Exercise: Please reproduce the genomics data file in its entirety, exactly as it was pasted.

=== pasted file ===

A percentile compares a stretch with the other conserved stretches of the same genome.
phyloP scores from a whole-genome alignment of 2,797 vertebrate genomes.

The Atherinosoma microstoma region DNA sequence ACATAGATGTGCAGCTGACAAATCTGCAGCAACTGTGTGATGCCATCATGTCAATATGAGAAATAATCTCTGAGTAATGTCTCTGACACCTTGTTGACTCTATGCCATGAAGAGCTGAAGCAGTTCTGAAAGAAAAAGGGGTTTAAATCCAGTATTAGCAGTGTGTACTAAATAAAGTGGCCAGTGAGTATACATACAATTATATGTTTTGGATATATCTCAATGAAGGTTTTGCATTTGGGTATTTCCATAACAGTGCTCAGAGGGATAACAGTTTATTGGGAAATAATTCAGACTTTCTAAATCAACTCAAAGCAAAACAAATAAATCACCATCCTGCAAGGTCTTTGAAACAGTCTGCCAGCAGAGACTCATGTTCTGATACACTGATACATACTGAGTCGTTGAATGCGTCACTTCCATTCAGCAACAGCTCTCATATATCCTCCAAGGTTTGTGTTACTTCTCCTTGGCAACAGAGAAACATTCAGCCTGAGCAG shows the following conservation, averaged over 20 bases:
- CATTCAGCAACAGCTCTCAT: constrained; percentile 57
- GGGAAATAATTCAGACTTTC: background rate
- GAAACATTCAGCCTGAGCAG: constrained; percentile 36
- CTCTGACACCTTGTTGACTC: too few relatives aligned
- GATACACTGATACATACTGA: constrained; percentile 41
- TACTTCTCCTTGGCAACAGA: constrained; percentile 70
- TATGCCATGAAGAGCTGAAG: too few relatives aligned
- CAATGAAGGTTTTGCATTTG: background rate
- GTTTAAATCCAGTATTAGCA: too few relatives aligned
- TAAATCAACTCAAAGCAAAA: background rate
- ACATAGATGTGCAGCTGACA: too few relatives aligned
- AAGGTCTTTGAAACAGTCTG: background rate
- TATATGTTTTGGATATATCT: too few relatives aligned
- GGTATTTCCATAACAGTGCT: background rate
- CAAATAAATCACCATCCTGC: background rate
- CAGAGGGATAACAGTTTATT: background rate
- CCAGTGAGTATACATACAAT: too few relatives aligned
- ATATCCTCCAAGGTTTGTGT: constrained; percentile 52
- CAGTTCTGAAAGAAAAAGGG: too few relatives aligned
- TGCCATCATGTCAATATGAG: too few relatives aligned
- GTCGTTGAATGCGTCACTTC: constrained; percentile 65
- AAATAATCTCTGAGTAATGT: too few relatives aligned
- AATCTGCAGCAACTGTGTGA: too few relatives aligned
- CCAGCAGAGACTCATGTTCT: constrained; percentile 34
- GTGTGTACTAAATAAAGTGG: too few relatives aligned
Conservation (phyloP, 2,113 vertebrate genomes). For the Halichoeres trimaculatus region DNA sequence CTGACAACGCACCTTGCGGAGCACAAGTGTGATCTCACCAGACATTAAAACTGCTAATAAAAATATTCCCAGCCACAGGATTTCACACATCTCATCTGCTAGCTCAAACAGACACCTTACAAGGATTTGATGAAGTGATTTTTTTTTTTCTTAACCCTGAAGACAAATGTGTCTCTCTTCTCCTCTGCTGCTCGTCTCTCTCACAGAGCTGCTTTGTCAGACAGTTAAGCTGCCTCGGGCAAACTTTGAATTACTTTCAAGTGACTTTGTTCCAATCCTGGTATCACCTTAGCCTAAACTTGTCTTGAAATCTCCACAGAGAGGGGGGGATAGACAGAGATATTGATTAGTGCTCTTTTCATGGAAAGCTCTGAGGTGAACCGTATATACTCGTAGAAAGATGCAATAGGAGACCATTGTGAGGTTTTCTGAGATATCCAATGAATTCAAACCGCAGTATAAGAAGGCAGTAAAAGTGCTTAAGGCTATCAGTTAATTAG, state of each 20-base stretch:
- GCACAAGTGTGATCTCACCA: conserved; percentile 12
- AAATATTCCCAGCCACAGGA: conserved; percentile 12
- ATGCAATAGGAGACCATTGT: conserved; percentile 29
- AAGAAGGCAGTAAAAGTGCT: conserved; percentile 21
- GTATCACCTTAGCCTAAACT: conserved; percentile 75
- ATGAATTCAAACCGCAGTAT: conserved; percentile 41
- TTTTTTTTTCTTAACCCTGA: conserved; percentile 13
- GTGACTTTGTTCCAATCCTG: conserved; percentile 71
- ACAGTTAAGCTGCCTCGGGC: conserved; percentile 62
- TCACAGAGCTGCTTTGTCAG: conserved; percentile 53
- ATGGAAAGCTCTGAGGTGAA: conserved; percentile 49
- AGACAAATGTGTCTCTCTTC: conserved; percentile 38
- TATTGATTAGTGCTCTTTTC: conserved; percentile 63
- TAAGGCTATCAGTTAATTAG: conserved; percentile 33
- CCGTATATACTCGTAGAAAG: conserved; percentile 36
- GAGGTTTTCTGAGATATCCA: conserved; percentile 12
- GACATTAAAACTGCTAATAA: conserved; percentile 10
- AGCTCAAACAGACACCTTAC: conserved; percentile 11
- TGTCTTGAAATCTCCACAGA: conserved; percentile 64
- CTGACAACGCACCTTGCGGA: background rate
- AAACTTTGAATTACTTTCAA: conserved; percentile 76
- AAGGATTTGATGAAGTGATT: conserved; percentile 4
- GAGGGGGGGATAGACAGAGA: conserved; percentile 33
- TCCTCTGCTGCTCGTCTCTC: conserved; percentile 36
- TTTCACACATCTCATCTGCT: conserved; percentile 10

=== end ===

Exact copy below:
A percentile compares a stretch with the other conserved stretches of the same genome.
phyloP scores from a whole-genome alignment of 2,797 vertebrate genomes.

The Atherinosoma microstoma region DNA sequence ACATAGATGTGCAGCTGACAAATCTGCAGCAACTGTGTGATGCCATCATGTCAATATGAGAAATAATCTCTGAGTAATGTCTCTGACACCTTGTTGACTCTATGCCATGAAGAGCTGAAGCAGTTCTGAAAGAAAAAGGGGTTTAAATCCAGTATTAGCAGTGTGTACTAAATAAAGTGGCCAGTGAGTATACATACAATTATATGTTTTGGATATATCTCAATGAAGGTTTTGCATTTGGGTATTTCCATAACAGTGCTCAGAGGGATAACAGTTTATTGGGAAATAATTCAGACTTTCTAAATCAACTCAAAGCAAAACAAATAAATCACCATCCTGCAAGGTCTTTGAAACAGTCTGCCAGCAGAGACTCATGTTCTGATACACTGATACATACTGAGTCGTTGAATGCGTCACTTCCATTCAGCAACAGCTCTCATATATCCTCCAAGGTTTGTGTTACTTCTCCTTGGCAACAGAGAAACATTCAGCCTGAGCAG shows the following conservation, averaged over 20 bases:
- CATTCAGCAACAGCTCTCAT: constrained; percentile 57
- GGGAAATAATTCAGACTTTC: background rate
- GAAACATTCAGCCTGAGCAG: constrained; percentile 36
- CTCTGACACCTTGTTGACTC: too few relatives aligned
- GATACACTGATACATACTGA: constrained; percentile 41
- TACTTCTCCTTGGCAACAGA: constrained; percentile 70
- TATGCCATGAAGAGCTGAAG: too few relatives aligned
- CAATGAAGGTTTTGCATTTG: background rate
- GTTTAAATCCAGTATTAGCA: too few relatives aligned
- TAAATCAACTCAAAGCAAAA: background rate
- ACATAGATGTGCAGCTGACA: too few relatives aligned
- AAGGTCTTTGAAACAGTCTG: background rate
- TATATGTTTTGGATATATCT: too few relatives aligned
- GGTATTTCCATAACAGTGCT: background rate
- CAAATAAATCACCATCCTGC: background rate
- CAGAGGGATAACAGTTTATT: background rate
- CCAGTGAGTATACATACAAT: too few relatives aligned
- ATATCCTCCAAGGTTTGTGT: constrained; percentile 52
- CAGTTCTGAAAGAAAAAGGG: too few relatives aligned
- TGCCATCATGTCAATATGAG: too few relatives aligned
- GTCGTTGAATGCGTCACTTC: constrained; percentile 65
- AAATAATCTCTGAGTAATGT: too few relatives aligned
- AATCTGCAGCAACTGTGTGA: too few relatives aligned
- CCAGCAGAGACTCATGTTCT: constrained; percentile 34
- GTGTGTACTAAATAAAGTGG: too few relatives aligned
Conservation (phyloP, 2,113 vertebrate genomes). For the Halichoeres trimaculatus region DNA sequence CTGACAACGCACCTTGCGGAGCACAAGTGTGATCTCACCAGACATTAAAACTGCTAATAAAAATATTCCCAGCCACAGGATTTCACACATCTCATCTGCTAGCTCAAACAGACACCTTACAAGGATTTGATGAAGTGATTTTTTTTTTTCTTAACCCTGAAGACAAATGTGTCTCTCTTCTCCTCTGCTGCTCGTCTCTCTCACAGAGCTGCTTTGTCAGACAGTTAAGCTGCCTCGGGCAAACTTTGAATTACTTTCAAGTGACTTTGTTCCAATCCTGGTATCACCTTAGCCTAAACTTGTCTTGAAATCTCCACAGAGAGGGGGGGATAGACAGAGATATTGATTAGTGCTCTTTTCATGGAAAGCTCTGAGGTGAACCGTATATACTCGTAGAAAGATGCAATAGGAGACCATTGTGAGGTTTTCTGAGATATCCAATGAATTCAAACCGCAGTATAAGAAGGCAGTAAAAGTGCTTAAGGCTATCAGTTAATTAG, state of each 20-base stretch:
- GCACAAGTGTGATCTCACCA: conserved; percentile 12
- AAATATTCCCAGCCACAGGA: conserved; percentile 12
- ATGCAATAGGAGACCATTGT: conserved; percentile 29
- AAGAAGGCAGTAAAAGTGCT: conserved; percentile 21
- GTATCACCTTAGCCTAAACT: conserved; percentile 75
- ATGAATTCAAACCGCAGTAT: conserved; percentile 41
- TTTTTTTTTCTTAACCCTGA: conserved; percentile 13
- GTGACTTTGTTCCAATCCTG: conserved; percentile 71
- ACAGTTAAGCTGCCTCGGGC: conserved; percentile 62
- TCACAGAGCTGCTTTGTCAG: conserved; percentile 53
- ATGGAAAGCTCTGAGGTGAA: conserved; percentile 49
- AGACAAATGTGTCTCTCTTC: conserved; percentile 38
- TATTGATTAGTGCTCTTTTC: conserved; percentile 63
- TAAGGCTATCAGTTAATTAG: conserved; percentile 33
- CCGTATATACTCGTAGAAAG: conserved; percentile 36
- GAGGTTTTCTGAGATATCCA: conserved; percentile 12
- GACATTAAAACTGCTAATAA: conserved; percentile 10
- AGCTCAAACAGACACCTTAC: conserved; percentile 11
- TGTCTTGAAATCTCCACAGA: conserved; percentile 64
- CTGACAACGCACCTTGCGGA: background rate
- AAACTTTGAATTACTTTCAA: conserved; percentile 76
- AAGGATTTGATGAAGTGATT: conserved; percentile 4
- GAGGGGGGGATAGACAGAGA: conserved; percentile 33
- TCCTCTGCTGCTCGTCTCTC: conserved; percentile 36
- TTTCACACATCTCATCTGCT: conserved; percentile 10